For students completing double majors, courses counted towards another major cannot also be counted as electives toward the physics major. Independent study or senior work courses such as PHYS 0500, PHYS 0704, and PHYS 0705  may not be used for elective credit. In addition to recurring courses in spring and fall terms, PHYS courses that satisfy the elective requirement are occasionally offered during the winter term.

Prospective majors must begin the physics sequence no later than the sophomore year (typically no later than the third fall/spring term on campus). Starting in the first year allows more flexibility in the choice of courses and senior work and increases the feasibility of off-campus study. Students majoring in physics are advised to complete MATH 0122 (or equivalent) by the end of their first two regular terms. Students planning graduate work in physics or a related subject should elect as many as possible of PHYS 0301 (Intermediate Electromagnetism), PHYS 0318 (Quantum Mechanics, and PHYS 0330 (Analytical Mechanics). In addition, MATH 0200 (Linear Algebra), MATH 0223 (Multivariable Calculus), and MATH 0225 (Topics in Linear Algebra and Differential Equations) are strongly recommended for those anticipating graduate study. Most physics majors will find computer programming skills through the level of CSCI 0201 extremely valuable.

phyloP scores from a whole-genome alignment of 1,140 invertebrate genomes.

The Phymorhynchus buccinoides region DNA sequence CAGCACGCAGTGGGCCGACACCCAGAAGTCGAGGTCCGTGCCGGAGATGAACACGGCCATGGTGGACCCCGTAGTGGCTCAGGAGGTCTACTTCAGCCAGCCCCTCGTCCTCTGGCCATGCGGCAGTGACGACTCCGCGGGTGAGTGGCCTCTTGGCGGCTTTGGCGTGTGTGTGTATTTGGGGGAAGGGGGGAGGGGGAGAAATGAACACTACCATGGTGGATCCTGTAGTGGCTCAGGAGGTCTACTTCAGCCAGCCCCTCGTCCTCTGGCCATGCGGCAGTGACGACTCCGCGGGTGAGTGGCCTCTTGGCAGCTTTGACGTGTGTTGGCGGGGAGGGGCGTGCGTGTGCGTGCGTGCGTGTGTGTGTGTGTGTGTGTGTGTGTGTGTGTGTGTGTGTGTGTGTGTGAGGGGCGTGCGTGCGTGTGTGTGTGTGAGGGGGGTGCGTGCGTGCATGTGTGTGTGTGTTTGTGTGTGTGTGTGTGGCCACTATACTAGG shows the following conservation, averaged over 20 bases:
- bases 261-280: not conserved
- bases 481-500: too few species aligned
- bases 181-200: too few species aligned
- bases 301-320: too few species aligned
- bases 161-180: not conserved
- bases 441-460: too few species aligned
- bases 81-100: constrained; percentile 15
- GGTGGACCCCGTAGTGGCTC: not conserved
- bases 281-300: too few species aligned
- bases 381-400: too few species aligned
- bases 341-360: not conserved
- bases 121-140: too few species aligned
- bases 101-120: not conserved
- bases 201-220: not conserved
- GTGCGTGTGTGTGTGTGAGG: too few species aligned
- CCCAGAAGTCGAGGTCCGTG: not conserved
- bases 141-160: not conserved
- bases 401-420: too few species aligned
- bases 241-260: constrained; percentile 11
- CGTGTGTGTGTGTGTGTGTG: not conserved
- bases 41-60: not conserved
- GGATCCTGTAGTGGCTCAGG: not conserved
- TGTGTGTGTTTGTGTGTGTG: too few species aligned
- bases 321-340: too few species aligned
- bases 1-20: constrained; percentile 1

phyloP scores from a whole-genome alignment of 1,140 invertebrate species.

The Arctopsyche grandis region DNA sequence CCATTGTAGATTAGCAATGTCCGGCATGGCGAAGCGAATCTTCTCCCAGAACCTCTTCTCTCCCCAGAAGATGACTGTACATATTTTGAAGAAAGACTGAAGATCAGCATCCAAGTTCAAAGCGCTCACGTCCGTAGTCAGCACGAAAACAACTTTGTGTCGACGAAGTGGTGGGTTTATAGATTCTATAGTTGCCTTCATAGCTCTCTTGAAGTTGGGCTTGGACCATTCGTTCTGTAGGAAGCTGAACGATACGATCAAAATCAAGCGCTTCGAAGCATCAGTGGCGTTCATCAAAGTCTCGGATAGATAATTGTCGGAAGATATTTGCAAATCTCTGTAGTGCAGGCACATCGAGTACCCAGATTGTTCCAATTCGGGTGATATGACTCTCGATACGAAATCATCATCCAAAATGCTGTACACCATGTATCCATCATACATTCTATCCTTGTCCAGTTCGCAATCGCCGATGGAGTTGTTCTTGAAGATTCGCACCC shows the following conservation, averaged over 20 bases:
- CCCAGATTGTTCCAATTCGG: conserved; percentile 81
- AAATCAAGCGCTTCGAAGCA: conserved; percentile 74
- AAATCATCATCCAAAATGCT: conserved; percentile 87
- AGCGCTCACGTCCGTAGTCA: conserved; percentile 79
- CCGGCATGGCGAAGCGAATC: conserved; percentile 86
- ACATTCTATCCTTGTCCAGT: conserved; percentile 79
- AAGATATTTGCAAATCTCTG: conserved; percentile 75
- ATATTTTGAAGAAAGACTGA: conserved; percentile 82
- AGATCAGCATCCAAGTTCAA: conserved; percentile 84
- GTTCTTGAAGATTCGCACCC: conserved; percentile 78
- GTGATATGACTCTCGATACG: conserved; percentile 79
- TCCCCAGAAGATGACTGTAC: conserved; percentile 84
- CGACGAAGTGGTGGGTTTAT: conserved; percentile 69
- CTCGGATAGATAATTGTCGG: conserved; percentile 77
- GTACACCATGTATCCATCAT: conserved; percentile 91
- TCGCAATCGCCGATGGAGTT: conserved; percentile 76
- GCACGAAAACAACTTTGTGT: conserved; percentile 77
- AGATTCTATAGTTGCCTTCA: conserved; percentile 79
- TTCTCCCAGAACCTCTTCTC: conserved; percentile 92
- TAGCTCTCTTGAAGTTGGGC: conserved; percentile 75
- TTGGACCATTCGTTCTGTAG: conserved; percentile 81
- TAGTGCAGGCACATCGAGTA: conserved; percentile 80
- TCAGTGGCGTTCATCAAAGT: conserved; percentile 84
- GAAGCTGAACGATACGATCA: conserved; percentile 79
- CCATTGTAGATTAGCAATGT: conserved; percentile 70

Courses in Astrophysics: For those students majoring in physics who wish to pursue courses with a focus on  astrophysics we offer courses at all levels of the curriculum, including PHYS 0155 (Introduction to the Universe), PHYS 0255 (Introduction to Astrophysics), and PHYS 0370 (Cosmological Physics).

Senior Program

With permission of an advisor and the department, students may complete a senior project (PHYS 0704), which involves a significant piece of experimental or theoretical research to be completed in the final year at Middlebury. Topics in recent years have included work in astrophysics, atomic physics, biophysics, condensed matter physics, cosmology, environmental applications, optics, laser spectroscopy, classical and quantum waves, and quantum computing.  Outstanding performance in PHYS 0704 may, with the permission of the advisor and department, allow continuation of the senior project as a senior thesis (PHYS 0705).

Departmental Honors

A minimum grade average of B in physics courses is required of all honors candidates. To be eligible for departmental honors, a student must also complete a semester-long senior project (PHYS 0704). Honors in physics are awarded primarily on the basis of excellent senior work combined with depth and excellence of coursework in physics. A student’s overall accomplishments in the department, including teaching assistantships and leadership, are also considered in the awarding of honors.


Some students study physics with the intent of eventually doing engineering, either through a dual degree or in graduate school. Students who pursue a physics major en route to a 3-2 engineering degree (in which the Middlebury component is completed by the end of the junior year) take the same eight-course sequence outlined above and two electives, at least one of which must be PHYS 0301, PHYS 0318 or PHYS 0330. Students in a 2-1-1-1 pre-engineering program (those who return to Middlebury for the senior year) take the normal physics major and choose electives in consultation with the pre-engineering advisor.